Under the old plan Colonie was slated to pay $289,734 more than the city of Albany, the second-largest contributor in the county's plan.
Initially having to cough up more than $680,000 to meet the county charge-back, town officials established the Albany County Voter Tax in their 2007 preliminary budget.
The new town tax is to account for a $24 per year tax increase for homes assessed at $200,000 under the current charge back.
If Breslin's proposal succeeds, Colonie taxpayers would be paying about $8 per year on a home assessed at $200,000, said Brizzell.
Municipal leaders put the pressure on county leaders in early September to find another way to cover the costs rather than hit communities with tax increases.
After that meeting, representatives from local towns and cities met to discuss their options as they prepared to challenge the charge backs.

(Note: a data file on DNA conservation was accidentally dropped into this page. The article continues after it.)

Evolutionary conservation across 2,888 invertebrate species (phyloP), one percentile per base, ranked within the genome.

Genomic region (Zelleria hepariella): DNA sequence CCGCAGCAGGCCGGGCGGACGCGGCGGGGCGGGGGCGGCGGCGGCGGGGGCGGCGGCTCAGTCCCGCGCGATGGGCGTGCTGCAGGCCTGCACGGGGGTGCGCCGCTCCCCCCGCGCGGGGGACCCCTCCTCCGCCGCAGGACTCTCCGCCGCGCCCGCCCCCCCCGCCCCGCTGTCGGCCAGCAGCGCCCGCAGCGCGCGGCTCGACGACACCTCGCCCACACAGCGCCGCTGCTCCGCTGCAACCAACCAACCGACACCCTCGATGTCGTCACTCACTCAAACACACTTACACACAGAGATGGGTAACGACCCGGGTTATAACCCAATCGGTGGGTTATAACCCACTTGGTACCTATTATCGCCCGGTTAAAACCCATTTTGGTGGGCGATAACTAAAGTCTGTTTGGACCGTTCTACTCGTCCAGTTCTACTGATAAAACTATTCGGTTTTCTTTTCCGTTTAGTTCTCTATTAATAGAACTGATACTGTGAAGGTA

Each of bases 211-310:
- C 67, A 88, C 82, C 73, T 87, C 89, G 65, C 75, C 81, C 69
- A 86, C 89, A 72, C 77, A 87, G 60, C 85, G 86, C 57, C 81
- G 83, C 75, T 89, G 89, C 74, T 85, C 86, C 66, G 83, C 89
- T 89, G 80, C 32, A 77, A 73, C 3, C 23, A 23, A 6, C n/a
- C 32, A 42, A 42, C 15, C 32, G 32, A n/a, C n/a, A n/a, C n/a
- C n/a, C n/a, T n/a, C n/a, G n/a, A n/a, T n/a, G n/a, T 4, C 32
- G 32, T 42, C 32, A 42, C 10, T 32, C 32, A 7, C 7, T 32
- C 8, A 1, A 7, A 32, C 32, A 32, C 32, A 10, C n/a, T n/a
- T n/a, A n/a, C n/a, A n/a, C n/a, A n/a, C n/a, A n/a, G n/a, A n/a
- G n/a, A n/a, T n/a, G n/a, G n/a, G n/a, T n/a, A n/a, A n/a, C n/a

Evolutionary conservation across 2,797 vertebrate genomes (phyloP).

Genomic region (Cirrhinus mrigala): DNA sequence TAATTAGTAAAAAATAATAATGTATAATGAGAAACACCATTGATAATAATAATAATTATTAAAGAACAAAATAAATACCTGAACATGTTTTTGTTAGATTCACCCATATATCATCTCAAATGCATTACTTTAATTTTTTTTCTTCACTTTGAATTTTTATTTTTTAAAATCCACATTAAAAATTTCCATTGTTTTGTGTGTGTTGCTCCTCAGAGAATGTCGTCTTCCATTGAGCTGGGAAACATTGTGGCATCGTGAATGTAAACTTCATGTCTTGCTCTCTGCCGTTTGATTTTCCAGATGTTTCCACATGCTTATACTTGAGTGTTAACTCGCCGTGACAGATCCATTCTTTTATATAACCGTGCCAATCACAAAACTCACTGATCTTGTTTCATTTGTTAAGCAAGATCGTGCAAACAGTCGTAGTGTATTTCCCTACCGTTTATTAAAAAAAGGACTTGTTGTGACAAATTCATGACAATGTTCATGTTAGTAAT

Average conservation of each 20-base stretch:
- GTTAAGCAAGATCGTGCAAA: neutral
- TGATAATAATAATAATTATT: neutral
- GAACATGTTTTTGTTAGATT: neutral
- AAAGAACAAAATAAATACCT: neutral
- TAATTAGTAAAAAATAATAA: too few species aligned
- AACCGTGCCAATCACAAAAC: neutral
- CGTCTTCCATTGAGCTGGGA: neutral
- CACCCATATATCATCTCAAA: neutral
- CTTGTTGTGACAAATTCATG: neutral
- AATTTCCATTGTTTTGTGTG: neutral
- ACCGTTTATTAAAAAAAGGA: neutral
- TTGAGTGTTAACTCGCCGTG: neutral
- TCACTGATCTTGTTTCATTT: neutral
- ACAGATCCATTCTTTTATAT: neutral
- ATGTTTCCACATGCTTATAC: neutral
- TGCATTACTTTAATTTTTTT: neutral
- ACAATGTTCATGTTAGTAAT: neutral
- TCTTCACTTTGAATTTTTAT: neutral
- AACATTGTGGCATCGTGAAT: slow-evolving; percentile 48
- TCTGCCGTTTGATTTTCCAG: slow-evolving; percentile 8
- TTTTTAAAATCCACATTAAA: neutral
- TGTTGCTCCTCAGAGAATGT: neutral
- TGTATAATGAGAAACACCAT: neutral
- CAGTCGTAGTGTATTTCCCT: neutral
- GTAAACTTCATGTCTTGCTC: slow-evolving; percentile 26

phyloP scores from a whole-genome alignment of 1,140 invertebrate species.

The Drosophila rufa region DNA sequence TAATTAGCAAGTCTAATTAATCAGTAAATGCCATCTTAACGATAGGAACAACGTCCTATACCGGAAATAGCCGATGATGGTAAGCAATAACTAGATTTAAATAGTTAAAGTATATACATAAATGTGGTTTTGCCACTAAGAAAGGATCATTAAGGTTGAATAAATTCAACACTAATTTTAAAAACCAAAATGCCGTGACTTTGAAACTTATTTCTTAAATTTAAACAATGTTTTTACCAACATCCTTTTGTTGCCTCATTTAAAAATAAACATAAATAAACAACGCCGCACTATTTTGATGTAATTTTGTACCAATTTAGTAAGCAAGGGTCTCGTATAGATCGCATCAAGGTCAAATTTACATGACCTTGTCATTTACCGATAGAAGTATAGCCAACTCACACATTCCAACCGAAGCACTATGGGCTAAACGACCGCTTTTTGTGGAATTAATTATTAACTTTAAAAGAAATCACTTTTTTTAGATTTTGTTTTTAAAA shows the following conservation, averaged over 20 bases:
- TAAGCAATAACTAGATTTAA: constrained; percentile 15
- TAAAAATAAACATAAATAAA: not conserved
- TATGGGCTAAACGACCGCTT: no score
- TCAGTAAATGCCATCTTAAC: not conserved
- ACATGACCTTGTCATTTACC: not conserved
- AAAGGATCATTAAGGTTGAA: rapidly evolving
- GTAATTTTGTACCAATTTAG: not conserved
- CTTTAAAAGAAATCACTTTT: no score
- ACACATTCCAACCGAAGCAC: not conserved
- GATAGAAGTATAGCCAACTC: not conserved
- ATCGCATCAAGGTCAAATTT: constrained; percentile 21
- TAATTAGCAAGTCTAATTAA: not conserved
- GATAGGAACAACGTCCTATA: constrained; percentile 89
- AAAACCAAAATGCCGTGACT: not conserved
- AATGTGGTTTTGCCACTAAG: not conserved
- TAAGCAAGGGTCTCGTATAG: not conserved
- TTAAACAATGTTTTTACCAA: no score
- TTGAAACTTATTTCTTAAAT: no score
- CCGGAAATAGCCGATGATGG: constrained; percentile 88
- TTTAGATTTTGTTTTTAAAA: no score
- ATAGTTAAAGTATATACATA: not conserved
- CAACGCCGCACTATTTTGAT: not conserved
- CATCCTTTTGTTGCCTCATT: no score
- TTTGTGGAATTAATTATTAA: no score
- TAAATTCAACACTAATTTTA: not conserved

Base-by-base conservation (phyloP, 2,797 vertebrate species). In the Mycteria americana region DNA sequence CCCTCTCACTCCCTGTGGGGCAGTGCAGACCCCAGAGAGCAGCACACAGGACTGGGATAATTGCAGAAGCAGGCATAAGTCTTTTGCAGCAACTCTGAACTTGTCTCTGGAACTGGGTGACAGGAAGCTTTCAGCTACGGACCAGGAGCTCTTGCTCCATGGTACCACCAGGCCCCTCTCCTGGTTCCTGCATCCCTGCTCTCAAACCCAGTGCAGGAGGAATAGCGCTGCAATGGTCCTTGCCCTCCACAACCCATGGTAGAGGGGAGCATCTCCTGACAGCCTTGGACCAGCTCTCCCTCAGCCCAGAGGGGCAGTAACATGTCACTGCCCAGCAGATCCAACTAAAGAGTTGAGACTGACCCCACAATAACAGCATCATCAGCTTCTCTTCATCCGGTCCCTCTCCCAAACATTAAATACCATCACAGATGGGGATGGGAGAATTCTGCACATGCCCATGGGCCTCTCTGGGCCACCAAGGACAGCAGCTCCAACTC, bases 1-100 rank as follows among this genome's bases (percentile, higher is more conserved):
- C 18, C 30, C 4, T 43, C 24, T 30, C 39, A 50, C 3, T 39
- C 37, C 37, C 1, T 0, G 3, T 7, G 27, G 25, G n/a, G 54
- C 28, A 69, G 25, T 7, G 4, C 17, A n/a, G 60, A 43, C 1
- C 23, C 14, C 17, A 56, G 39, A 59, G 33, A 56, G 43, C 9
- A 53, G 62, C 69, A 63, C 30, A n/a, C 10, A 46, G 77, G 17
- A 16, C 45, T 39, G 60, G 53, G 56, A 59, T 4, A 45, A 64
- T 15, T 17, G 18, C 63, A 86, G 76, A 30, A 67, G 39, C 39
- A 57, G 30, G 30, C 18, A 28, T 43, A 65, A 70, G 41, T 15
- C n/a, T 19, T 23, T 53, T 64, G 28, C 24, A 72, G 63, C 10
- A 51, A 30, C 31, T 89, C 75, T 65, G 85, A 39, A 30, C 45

In a letter from Cohoes Mayor John T. McDonald to Breslin, McDonald outlined the com-munity leaders' willingness to pay the cost of Election Day inspect-ors, currently budgeted at $495,300 in the County Board of Elections proposed 2007 budget.
To better the county's position Breslin jostled for an additional $120,000.
To comply with HAVA, the county will have to add staff and resources to successfully meet Election Day demands throughout the county.
However, Brizzell is questioning why the county has proposed expenses so much more than what Colonie budgets every year for Election Day costs, she said. The town typically budgets $90,000 each year to cover those cost. Even under Breslin's new plan, the town would still be paying more than $221,000 to effectively do nothing on its part.
Attempts to reach Breslin were unsuccessful.""